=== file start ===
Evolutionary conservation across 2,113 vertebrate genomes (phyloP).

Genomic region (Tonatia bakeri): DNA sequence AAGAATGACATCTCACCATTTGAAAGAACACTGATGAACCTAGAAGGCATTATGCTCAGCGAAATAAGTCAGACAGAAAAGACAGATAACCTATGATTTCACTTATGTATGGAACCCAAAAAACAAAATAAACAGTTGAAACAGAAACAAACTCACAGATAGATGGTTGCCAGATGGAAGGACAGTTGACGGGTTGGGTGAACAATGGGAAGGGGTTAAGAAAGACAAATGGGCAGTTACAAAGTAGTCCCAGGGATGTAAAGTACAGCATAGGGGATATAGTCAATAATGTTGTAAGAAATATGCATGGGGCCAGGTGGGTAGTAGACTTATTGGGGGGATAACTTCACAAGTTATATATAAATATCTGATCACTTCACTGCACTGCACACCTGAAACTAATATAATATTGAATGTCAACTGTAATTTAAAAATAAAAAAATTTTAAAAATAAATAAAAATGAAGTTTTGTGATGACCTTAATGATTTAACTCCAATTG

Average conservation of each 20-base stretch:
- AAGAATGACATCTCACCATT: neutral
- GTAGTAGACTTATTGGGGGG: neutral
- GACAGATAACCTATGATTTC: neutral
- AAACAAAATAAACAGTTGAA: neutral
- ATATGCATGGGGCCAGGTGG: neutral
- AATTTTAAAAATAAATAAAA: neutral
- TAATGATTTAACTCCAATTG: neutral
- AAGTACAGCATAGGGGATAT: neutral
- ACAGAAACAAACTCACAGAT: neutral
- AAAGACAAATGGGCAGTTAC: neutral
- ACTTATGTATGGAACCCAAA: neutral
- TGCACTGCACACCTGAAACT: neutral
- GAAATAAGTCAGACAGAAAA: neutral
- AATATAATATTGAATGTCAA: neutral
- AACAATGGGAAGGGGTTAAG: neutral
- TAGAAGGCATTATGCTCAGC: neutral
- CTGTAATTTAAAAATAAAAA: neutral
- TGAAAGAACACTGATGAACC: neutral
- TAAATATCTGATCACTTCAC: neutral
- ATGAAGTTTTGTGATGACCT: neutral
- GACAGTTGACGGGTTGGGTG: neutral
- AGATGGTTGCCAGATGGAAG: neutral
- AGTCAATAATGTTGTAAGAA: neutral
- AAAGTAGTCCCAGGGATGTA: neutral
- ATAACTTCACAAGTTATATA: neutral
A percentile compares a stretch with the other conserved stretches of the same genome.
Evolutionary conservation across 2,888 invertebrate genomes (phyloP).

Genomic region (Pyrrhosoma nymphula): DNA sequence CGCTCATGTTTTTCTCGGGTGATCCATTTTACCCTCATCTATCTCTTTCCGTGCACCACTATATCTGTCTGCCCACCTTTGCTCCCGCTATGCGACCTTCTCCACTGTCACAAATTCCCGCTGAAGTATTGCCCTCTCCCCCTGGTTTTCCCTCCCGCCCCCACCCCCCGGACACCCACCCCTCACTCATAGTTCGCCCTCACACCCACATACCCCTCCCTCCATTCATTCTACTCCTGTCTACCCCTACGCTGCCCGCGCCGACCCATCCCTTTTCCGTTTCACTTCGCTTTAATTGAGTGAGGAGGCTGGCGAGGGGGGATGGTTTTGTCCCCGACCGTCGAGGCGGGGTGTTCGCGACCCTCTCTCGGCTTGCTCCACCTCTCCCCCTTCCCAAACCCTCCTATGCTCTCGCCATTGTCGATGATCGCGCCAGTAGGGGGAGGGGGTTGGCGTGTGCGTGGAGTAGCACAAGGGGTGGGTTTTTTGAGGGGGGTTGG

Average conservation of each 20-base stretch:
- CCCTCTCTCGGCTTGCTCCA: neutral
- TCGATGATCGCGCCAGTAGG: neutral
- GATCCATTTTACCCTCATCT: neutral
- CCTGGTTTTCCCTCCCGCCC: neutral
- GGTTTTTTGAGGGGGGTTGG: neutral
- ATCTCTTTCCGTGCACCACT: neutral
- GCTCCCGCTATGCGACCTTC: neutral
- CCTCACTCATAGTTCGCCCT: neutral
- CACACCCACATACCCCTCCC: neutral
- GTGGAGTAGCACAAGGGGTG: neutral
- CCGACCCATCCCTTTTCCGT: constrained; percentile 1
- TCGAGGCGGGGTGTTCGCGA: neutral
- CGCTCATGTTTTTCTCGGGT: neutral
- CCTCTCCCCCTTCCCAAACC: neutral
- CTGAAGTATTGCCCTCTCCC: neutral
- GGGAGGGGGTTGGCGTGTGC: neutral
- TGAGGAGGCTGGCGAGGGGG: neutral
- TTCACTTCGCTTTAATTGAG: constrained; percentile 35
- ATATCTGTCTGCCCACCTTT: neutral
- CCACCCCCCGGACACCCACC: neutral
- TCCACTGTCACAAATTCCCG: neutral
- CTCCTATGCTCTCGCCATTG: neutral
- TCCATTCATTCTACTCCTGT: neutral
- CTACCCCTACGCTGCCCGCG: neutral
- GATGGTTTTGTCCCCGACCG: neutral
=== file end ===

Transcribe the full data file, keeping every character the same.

Evolutionary conservation across 2,113 vertebrate genomes (phyloP).

Genomic region (Tonatia bakeri): DNA sequence AAGAATGACATCTCACCATTTGAAAGAACACTGATGAACCTAGAAGGCATTATGCTCAGCGAAATAAGTCAGACAGAAAAGACAGATAACCTATGATTTCACTTATGTATGGAACCCAAAAAACAAAATAAACAGTTGAAACAGAAACAAACTCACAGATAGATGGTTGCCAGATGGAAGGACAGTTGACGGGTTGGGTGAACAATGGGAAGGGGTTAAGAAAGACAAATGGGCAGTTACAAAGTAGTCCCAGGGATGTAAAGTACAGCATAGGGGATATAGTCAATAATGTTGTAAGAAATATGCATGGGGCCAGGTGGGTAGTAGACTTATTGGGGGGATAACTTCACAAGTTATATATAAATATCTGATCACTTCACTGCACTGCACACCTGAAACTAATATAATATTGAATGTCAACTGTAATTTAAAAATAAAAAAATTTTAAAAATAAATAAAAATGAAGTTTTGTGATGACCTTAATGATTTAACTCCAATTG

Average conservation of each 20-base stretch:
- AAGAATGACATCTCACCATT: neutral
- GTAGTAGACTTATTGGGGGG: neutral
- GACAGATAACCTATGATTTC: neutral
- AAACAAAATAAACAGTTGAA: neutral
- ATATGCATGGGGCCAGGTGG: neutral
- AATTTTAAAAATAAATAAAA: neutral
- TAATGATTTAACTCCAATTG: neutral
- AAGTACAGCATAGGGGATAT: neutral
- ACAGAAACAAACTCACAGAT: neutral
- AAAGACAAATGGGCAGTTAC: neutral
- ACTTATGTATGGAACCCAAA: neutral
- TGCACTGCACACCTGAAACT: neutral
- GAAATAAGTCAGACAGAAAA: neutral
- AATATAATATTGAATGTCAA: neutral
- AACAATGGGAAGGGGTTAAG: neutral
- TAGAAGGCATTATGCTCAGC: neutral
- CTGTAATTTAAAAATAAAAA: neutral
- TGAAAGAACACTGATGAACC: neutral
- TAAATATCTGATCACTTCAC: neutral
- ATGAAGTTTTGTGATGACCT: neutral
- GACAGTTGACGGGTTGGGTG: neutral
- AGATGGTTGCCAGATGGAAG: neutral
- AGTCAATAATGTTGTAAGAA: neutral
- AAAGTAGTCCCAGGGATGTA: neutral
- ATAACTTCACAAGTTATATA: neutral
A percentile compares a stretch with the other conserved stretches of the same genome.
Evolutionary conservation across 2,888 invertebrate genomes (phyloP).

Genomic region (Pyrrhosoma nymphula): DNA sequence CGCTCATGTTTTTCTCGGGTGATCCATTTTACCCTCATCTATCTCTTTCCGTGCACCACTATATCTGTCTGCCCACCTTTGCTCCCGCTATGCGACCTTCTCCACTGTCACAAATTCCCGCTGAAGTATTGCCCTCTCCCCCTGGTTTTCCCTCCCGCCCCCACCCCCCGGACACCCACCCCTCACTCATAGTTCGCCCTCACACCCACATACCCCTCCCTCCATTCATTCTACTCCTGTCTACCCCTACGCTGCCCGCGCCGACCCATCCCTTTTCCGTTTCACTTCGCTTTAATTGAGTGAGGAGGCTGGCGAGGGGGGATGGTTTTGTCCCCGACCGTCGAGGCGGGGTGTTCGCGACCCTCTCTCGGCTTGCTCCACCTCTCCCCCTTCCCAAACCCTCCTATGCTCTCGCCATTGTCGATGATCGCGCCAGTAGGGGGAGGGGGTTGGCGTGTGCGTGGAGTAGCACAAGGGGTGGGTTTTTTGAGGGGGGTTGG

Average conservation of each 20-base stretch:
- CCCTCTCTCGGCTTGCTCCA: neutral
- TCGATGATCGCGCCAGTAGG: neutral
- GATCCATTTTACCCTCATCT: neutral
- CCTGGTTTTCCCTCCCGCCC: neutral
- GGTTTTTTGAGGGGGGTTGG: neutral
- ATCTCTTTCCGTGCACCACT: neutral
- GCTCCCGCTATGCGACCTTC: neutral
- CCTCACTCATAGTTCGCCCT: neutral
- CACACCCACATACCCCTCCC: neutral
- GTGGAGTAGCACAAGGGGTG: neutral
- CCGACCCATCCCTTTTCCGT: constrained; percentile 1
- TCGAGGCGGGGTGTTCGCGA: neutral
- CGCTCATGTTTTTCTCGGGT: neutral
- CCTCTCCCCCTTCCCAAACC: neutral
- CTGAAGTATTGCCCTCTCCC: neutral
- GGGAGGGGGTTGGCGTGTGC: neutral
- TGAGGAGGCTGGCGAGGGGG: neutral
- TTCACTTCGCTTTAATTGAG: constrained; percentile 35
- ATATCTGTCTGCCCACCTTT: neutral
- CCACCCCCCGGACACCCACC: neutral
- TCCACTGTCACAAATTCCCG: neutral
- CTCCTATGCTCTCGCCATTG: neutral
- TCCATTCATTCTACTCCTGT: neutral
- CTACCCCTACGCTGCCCGCG: neutral
- GATGGTTTTGTCCCCGACCG: neutral